Many Temple students bite off more than they can chew when selecting meal plans. I, for one, had no idea what to do with the 25 swipes per week I was paying for during my first semester as a freshman. Using the leftovers to buy snacks seemed like a good plan until I had more packets of instant noodles than I could ever use.
Michael Zaykaner found a more productive use for extra meals. In 2014, the sophomore biology major started the SWIPES for Service program, a food drive that received 100 percent of its donations from students’ leftover meal swipes.
SWIPES, which stands for Students Who Increase Philadelphia’s Food Supply, stationed all of its drives outside of the Night Owl, a now-decommissioned cafeteria in the basement of 1300 Residence Hall, on Sunday nights and encouraged students to use their remaining swipes to buy food which would be donated to Philabundance.
“It seemed like a very simple idea,” Zaykaner said, and when the first week went by and he and several friends had donated 300 pounds of food, he “knew it was an idea that was going to stick around.”
Unfortunately, it wasn’t able to stick around for long. The Night Owl closed at the start of the 2014-15 academic year and Zaykaner hasn’t been able to start SWIPES anywhere else yet. Even so, this kind of innovative service should inspire other students to rethink how they use their excess meal swipes.
Nate Quinn, unit marketing coordinator for Sodexo at Temple, said he would be willing to assist students looking to do these types of drives in the future. Quinn said Sodexo donates unused food from dining halls to Boys’ & Girls’ Clubs of America, but drives like SWIPES could help bolster local food assistance programs.
Although some students are diligent about using all of their meals, buying a plan with a greater number of meal swipes encourages students to buy food just for the sake of getting what they paid for.
Zaykaner said his own wastefulness inspired him to start SWIPES.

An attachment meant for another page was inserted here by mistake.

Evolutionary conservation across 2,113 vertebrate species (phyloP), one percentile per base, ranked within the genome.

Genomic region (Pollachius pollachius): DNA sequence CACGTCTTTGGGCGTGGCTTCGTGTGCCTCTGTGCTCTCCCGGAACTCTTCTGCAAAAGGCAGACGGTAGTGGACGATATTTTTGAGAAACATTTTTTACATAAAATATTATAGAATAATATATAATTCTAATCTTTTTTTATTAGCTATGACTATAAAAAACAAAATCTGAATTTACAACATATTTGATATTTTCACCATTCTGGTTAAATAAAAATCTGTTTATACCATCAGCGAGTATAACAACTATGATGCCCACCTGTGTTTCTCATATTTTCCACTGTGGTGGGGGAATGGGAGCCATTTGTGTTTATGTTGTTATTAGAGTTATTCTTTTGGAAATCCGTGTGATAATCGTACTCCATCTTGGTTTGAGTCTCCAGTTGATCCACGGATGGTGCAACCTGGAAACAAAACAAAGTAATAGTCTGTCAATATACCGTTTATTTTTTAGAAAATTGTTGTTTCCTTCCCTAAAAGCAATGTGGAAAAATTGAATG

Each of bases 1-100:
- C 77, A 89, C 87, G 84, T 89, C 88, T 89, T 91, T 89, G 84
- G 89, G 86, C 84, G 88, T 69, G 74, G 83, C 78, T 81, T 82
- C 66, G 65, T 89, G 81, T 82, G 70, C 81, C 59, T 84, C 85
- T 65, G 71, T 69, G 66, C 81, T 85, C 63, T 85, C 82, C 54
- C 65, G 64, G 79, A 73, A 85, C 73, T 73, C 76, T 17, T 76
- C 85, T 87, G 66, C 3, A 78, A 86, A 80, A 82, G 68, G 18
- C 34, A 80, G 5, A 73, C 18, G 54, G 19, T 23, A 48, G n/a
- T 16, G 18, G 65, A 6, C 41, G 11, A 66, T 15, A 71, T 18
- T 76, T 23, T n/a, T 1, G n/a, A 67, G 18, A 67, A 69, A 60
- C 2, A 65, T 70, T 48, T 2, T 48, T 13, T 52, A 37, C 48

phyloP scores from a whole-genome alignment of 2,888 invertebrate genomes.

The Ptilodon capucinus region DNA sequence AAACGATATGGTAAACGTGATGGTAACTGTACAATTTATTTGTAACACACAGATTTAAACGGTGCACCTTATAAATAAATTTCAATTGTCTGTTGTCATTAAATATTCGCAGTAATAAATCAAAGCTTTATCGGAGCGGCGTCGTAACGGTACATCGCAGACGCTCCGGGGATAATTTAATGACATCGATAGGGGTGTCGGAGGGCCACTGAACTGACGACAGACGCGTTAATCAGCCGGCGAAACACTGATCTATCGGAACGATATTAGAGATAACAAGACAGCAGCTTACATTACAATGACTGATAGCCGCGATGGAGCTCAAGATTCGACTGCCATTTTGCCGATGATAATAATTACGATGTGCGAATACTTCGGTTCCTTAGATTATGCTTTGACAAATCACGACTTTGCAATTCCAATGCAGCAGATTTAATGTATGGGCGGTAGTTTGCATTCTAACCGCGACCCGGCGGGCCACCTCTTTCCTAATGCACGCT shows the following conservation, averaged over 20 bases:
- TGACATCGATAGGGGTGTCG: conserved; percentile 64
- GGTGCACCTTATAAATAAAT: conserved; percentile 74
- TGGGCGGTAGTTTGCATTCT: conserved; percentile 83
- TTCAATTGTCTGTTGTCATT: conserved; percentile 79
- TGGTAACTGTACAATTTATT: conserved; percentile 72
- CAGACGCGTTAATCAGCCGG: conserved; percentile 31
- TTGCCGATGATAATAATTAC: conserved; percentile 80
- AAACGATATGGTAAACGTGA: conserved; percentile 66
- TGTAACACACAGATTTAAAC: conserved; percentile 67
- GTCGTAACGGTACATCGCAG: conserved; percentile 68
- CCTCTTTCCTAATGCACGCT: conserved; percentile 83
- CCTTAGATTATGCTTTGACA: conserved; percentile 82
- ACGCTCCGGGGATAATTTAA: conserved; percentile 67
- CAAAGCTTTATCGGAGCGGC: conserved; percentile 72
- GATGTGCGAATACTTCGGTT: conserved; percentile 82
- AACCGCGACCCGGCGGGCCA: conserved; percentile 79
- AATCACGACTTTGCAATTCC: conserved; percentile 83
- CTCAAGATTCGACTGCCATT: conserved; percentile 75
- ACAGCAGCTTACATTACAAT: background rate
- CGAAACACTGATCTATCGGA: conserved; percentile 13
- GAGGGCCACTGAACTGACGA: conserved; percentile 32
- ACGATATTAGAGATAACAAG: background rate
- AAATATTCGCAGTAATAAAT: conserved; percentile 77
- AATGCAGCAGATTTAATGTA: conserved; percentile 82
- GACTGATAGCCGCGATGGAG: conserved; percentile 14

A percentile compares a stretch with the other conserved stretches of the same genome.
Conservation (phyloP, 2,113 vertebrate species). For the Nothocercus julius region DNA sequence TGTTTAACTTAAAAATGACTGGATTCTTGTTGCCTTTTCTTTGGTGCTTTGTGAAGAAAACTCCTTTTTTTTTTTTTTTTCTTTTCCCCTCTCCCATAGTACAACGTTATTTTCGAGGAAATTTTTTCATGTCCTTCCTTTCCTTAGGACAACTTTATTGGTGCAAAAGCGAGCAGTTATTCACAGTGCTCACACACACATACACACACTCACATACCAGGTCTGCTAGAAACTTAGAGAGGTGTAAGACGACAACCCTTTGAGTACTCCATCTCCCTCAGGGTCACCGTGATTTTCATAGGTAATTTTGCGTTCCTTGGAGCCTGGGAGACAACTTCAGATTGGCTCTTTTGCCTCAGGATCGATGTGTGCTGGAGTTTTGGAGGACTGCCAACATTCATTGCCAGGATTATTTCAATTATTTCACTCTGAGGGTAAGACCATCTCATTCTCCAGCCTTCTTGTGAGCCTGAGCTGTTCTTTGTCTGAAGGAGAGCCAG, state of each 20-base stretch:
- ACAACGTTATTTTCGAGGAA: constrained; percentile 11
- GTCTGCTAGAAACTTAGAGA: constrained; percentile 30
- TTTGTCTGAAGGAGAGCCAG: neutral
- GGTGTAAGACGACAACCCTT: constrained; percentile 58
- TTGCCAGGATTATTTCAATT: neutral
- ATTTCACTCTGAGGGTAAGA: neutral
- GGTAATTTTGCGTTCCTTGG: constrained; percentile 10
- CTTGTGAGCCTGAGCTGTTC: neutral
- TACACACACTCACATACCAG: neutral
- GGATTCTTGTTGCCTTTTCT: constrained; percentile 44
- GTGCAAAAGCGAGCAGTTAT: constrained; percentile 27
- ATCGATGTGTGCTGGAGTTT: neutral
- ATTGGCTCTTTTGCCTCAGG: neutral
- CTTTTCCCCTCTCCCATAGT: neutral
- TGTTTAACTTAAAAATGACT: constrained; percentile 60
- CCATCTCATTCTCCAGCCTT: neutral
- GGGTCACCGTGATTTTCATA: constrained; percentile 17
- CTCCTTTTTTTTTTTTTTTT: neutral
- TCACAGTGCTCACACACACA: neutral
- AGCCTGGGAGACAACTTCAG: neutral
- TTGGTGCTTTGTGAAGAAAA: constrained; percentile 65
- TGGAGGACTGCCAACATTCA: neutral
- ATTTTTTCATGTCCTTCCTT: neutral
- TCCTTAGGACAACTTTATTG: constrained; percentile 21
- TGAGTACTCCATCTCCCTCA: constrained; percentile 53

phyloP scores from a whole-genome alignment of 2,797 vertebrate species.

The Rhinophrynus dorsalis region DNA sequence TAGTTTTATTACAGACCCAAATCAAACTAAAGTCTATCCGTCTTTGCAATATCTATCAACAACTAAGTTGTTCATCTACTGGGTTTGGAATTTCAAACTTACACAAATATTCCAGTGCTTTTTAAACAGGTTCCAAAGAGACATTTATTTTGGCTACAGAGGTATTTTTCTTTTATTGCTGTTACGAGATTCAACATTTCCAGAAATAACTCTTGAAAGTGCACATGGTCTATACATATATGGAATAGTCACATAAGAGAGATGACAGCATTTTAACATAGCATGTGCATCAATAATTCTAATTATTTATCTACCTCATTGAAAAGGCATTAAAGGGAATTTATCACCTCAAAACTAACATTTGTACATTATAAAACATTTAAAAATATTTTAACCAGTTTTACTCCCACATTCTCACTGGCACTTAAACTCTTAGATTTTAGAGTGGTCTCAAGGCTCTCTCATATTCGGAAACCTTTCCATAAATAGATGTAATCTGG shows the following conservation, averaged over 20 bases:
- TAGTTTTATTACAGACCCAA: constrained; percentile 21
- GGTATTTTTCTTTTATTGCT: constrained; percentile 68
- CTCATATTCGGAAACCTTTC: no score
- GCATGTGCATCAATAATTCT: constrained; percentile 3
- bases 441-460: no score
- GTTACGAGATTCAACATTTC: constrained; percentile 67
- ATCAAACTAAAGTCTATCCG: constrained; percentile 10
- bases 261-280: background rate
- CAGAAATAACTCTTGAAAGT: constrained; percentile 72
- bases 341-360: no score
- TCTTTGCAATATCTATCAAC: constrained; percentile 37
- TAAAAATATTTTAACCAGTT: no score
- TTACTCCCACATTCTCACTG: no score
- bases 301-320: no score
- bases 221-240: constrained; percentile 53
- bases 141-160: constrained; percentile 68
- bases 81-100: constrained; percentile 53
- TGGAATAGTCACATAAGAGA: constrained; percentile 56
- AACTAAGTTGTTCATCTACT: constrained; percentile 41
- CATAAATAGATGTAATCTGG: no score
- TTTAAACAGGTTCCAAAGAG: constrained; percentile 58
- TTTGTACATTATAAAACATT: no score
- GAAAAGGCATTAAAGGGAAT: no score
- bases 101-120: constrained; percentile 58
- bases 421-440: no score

“On Sunday nights I would have six or seven meals left over so I would go to the Night Owl and stock all the food under my bed, but I never planned on eating it,” he said.
Rather than paying for more meals than they can actually eat, students would do better to give what they don’t need to those who do. Philabundance works year-round to alleviate hunger in the Delaware Valley, and it’s only with community involvement that they are able to keep going.
Stephen Schaeffer, the food drive coordinator at Philabundance, said smaller drives like SWIPES help the organization to get through the year. Donations peak around the winter holidays, when Schaeffer said “people are in a giving spirit,” but hunger doesn’t go away in the intervening months. Smaller donations, put together by many smaller efforts, add up to a big help.
“We contacted Philabundance because they’re the largest food bank in the area and the North Philly location is just five minutes away,” Zaykaner said. There are people and organizations right outside students’ front doors that could make better use of food than dorm-dwellers stockpiling it in a mini-fridge.
The idea is so simple that it’s not hard to see it catching on again, and not just here at Temple. Other universities in the area could follow the same example.
“Those guys came up with a really great model,” Schaeffer said about Zaykaner and his friends. “I want to start that in other schools.”
SWIPES can only start again at Temple with the help of students. For the drive to be successful, there not only have to be students willing to use their swipes – which are lost to the ether after the turn of each week anyway – to buy the food, but also the manpower necessary to collect and deliver the goods to food banks.
It would be a team effort, but it wouldn’t be difficult. With SWIPES donation collectors in every dining hall, neither food nor meal swipes would have to go to waste.
It’s better than buying five meals’ worth of donuts just because you feel like you have to.
Tyler Horst can be reached at email@example.com